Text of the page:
Survivors Describe Mass Killings Under Indonesian Dictator Suharto
Jan 27, 2008 17:02 EST
Hiding out in the dense, humid jungle, Markus Talam watched Indonesian soldiers herd manacled prisoners from trucks, line them up and mow them down with round after round of automatic weapons fire.
It was 1968, and the killings were part of a final offensive by forces under Gen. Suharto to wipe out the communist party and secure his position as leader of Indonesia, now the world’s most populous Muslim nation.
“They gunned them down and dumped their bodies in a mass grave dug by other prisoners. I remember the sound of the guns clearly: tat-tat, tat-tat, tat-tat … over and over again,” said Talam, 68, who was later jailed for 10 years after being named a leftist sympathizer.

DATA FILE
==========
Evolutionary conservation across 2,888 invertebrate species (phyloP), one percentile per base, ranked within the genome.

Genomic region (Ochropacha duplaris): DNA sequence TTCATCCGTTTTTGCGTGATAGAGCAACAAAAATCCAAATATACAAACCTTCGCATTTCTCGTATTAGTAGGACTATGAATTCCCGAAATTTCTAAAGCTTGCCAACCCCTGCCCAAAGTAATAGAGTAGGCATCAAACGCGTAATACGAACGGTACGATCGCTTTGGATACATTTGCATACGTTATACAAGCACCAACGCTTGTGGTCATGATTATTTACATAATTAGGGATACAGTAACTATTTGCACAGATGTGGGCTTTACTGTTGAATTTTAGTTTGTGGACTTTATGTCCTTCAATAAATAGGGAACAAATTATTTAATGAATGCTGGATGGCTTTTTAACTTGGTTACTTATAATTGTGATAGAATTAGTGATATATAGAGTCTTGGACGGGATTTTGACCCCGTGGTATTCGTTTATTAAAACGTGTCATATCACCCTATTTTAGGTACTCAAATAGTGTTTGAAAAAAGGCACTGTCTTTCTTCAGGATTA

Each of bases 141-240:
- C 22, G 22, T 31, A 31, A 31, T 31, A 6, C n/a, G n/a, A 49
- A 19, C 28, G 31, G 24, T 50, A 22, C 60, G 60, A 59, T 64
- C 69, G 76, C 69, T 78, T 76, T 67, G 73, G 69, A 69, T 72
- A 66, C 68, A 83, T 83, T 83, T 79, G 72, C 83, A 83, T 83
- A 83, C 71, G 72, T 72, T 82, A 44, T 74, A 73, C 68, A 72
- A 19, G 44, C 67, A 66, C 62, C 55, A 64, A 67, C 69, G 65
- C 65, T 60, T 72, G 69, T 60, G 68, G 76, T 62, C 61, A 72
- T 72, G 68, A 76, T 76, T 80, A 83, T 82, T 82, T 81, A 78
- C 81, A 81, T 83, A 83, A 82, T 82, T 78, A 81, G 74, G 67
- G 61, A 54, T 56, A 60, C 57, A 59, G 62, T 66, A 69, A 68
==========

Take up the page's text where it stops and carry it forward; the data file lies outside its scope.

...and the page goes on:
Suharto, who died on Sunday at a Jakarta hospital, seized control of the military in 1965 and ruled the country for 32 years, suppressing dissent with force and supported by an American government at the height of the Cold War.
Estimates for the number killed during his bloody rise to power — from 1965 to 1968 — range from a government figure of 78,000 to 1 million cited by U.S. historians Barbara Harff and Ted Robert Gurr, who have published books on Indonesia’s history. It was the worst mass slaughter in Southeast Asia’s modern history after the Khmer Rouge killing fields in Cambodia.